Quick, the unused third goalie in 2010, played 305 out of 365 minutes in net for the U.S. in Sochi. He was coming off a Stanley Cup in 2012 and en route to another one in 2014.

Since, he was sidelined by a knee injury that required surgery. He remains the Los Angeles Kings’ No. 1 goalie, which almost automatically puts an American in the Olympic roster discussion these days.

“Somebody like Jonathan definitely merits consideration just because of his achievement level over time, but I think he’d be the first person to tell you injuries have definitely affected him,” McGuire said of Quick, looking to become the second-oldest U.S. goalie to play in the Olympics after Tom Barrasso in 2002. “It’s not going to be easy for him.”

The U.S. could bypass Quick for three Olympic rookies in 2022. Connor Hellebuyck, John Gibson and Ben Bishop have superior save percentages and goals-against averages and more games played than Quick since the start of the 2018-19 season.

A wild card is Spencer Knight, the 19-year-old No. 1 from the world junior championships who last year became the highest-drafted goalie since 2010 (No. 13 to the Florida Panthers). Knight would break defenseman Bryan Berard‘s record as the youngest U.S. Olympic hockey player in the NHL era.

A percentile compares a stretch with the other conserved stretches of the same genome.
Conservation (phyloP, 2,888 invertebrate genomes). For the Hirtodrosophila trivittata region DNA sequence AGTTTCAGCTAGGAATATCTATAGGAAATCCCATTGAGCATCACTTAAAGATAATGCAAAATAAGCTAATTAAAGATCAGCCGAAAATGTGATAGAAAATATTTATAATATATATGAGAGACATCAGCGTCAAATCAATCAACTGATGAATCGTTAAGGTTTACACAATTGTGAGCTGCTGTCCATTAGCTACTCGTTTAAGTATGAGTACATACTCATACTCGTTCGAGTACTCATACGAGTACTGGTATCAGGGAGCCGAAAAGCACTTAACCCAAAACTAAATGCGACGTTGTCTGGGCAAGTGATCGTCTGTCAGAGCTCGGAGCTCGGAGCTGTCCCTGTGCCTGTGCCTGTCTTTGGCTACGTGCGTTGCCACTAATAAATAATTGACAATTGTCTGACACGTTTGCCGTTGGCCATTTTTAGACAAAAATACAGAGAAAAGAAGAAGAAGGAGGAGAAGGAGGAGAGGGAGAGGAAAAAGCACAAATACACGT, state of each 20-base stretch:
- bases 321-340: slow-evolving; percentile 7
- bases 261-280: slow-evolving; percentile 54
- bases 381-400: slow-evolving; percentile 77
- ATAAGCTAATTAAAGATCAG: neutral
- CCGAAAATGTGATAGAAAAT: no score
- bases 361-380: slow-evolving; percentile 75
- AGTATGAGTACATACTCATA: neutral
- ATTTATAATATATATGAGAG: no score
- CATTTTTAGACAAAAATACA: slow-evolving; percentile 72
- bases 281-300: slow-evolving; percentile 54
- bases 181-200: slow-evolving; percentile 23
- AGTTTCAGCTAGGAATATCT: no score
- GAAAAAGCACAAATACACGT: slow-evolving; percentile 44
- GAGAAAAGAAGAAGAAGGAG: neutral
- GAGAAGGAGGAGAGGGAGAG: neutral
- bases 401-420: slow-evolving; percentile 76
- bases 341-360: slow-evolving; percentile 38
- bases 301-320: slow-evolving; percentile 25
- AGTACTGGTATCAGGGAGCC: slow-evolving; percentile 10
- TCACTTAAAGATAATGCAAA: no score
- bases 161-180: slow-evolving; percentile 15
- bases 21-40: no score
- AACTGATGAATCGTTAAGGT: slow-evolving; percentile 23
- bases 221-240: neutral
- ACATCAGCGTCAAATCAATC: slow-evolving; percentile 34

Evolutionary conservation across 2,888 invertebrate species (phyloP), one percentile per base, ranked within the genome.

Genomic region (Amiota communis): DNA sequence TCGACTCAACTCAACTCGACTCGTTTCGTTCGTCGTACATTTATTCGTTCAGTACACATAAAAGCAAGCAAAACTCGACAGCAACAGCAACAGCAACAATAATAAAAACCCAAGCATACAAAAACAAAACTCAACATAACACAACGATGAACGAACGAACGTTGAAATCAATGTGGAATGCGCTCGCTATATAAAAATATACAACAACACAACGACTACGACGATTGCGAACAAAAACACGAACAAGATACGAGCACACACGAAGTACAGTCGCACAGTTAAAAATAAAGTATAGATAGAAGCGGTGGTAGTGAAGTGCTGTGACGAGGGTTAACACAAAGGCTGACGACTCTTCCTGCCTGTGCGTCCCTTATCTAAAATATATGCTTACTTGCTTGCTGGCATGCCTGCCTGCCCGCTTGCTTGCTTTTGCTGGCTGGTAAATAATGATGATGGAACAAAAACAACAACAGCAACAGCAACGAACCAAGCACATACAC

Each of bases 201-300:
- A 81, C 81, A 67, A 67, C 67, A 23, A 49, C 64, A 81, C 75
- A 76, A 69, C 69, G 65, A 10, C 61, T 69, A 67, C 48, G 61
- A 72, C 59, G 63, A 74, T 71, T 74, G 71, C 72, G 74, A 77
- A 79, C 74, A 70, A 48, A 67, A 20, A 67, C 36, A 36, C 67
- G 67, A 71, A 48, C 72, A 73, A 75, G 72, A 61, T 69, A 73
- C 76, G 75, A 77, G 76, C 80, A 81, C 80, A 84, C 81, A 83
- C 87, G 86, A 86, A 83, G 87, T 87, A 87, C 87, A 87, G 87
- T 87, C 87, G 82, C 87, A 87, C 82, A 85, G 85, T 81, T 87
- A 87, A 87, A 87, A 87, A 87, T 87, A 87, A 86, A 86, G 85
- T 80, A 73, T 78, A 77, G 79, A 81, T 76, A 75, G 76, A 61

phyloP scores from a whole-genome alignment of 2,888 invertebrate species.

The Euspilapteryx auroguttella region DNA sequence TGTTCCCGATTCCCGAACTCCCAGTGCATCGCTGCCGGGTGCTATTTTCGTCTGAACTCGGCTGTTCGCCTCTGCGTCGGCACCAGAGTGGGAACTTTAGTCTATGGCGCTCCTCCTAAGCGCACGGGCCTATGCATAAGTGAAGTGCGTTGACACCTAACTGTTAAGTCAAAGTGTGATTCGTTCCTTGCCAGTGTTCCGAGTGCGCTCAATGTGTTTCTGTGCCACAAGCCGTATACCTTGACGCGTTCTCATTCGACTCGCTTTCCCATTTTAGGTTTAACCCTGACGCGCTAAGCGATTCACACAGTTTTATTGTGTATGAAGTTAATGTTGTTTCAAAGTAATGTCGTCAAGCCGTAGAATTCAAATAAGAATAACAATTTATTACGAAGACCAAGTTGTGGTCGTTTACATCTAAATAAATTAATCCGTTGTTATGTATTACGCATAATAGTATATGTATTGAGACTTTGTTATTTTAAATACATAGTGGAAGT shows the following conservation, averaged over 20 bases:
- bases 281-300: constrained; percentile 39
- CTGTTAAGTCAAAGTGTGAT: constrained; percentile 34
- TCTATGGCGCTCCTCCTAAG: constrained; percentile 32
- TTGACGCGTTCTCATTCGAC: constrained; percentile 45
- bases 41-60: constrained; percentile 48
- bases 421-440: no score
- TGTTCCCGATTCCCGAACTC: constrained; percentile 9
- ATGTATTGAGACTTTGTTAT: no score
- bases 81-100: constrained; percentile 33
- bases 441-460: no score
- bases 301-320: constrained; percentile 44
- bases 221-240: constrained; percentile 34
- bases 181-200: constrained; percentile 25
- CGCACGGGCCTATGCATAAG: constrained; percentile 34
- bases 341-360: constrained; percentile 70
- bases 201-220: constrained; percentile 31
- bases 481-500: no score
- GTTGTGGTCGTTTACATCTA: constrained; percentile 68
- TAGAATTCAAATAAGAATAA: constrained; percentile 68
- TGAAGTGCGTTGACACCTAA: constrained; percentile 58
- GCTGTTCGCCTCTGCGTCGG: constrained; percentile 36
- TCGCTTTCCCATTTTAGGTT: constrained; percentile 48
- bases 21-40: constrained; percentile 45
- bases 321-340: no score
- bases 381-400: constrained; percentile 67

The Canadian roster has traditionally been deeper than the U.S. The talent is overwhelming at center, led by Sidney CrosbyConnor McDavidPatrice Bergeron and Nathan MacKinnon. The Canadians must get creative if the likes of veterans Jonathan Toews and John Tavares will join them in Beijing.

Toews, then 21, was the best forward at the 2010 Vancouver Games and Canada’s only one on the all-tournament team. While Toews’ last NHL All-Star selection was in 2017, his last two seasons have been his best in terms of points per game since 2011.

“The one thing that Canada is very good at, they do it extremely well, they select players that fit roles,” McGuire said, noting Mike Richards shifting to the wing during the 2010 Olympics. “When you look at the overwhelming depth that Canada has, that’s going to be the thing that’s going that’s going to be very interesting to watch to see how it plays out at center.”